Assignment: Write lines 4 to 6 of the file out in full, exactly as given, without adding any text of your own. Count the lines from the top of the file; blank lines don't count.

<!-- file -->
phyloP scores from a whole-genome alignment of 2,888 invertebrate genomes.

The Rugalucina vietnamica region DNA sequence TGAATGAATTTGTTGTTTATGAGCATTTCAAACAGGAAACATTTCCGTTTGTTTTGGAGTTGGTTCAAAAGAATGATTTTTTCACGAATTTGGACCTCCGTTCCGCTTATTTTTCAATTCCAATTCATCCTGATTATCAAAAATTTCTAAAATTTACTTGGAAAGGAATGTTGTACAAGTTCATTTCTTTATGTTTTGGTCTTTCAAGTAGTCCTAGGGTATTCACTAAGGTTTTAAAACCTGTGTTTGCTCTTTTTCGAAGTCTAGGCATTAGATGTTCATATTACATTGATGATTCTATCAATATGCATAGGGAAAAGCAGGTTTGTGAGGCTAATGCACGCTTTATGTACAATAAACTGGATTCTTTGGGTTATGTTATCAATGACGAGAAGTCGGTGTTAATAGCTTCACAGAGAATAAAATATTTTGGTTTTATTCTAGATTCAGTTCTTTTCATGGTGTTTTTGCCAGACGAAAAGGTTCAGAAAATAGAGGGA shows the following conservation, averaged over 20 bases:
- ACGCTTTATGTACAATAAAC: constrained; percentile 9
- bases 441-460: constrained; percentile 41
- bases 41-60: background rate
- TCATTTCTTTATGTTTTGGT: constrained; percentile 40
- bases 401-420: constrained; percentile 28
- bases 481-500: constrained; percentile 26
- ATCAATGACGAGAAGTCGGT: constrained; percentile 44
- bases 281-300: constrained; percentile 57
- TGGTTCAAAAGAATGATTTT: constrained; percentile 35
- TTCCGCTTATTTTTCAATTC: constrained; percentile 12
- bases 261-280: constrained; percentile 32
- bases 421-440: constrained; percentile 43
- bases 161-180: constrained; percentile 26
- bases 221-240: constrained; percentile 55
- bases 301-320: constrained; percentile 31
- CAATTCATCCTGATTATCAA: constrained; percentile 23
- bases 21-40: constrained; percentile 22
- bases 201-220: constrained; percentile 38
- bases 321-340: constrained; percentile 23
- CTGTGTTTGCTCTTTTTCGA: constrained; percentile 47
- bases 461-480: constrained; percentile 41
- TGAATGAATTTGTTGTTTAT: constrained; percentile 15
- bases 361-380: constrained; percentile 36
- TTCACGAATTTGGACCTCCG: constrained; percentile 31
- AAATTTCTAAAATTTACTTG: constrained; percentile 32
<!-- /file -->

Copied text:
- bases 441-460: constrained; percentile 41
- bases 41-60: background rate
- TCATTTCTTTATGTTTTGGT: constrained; percentile 40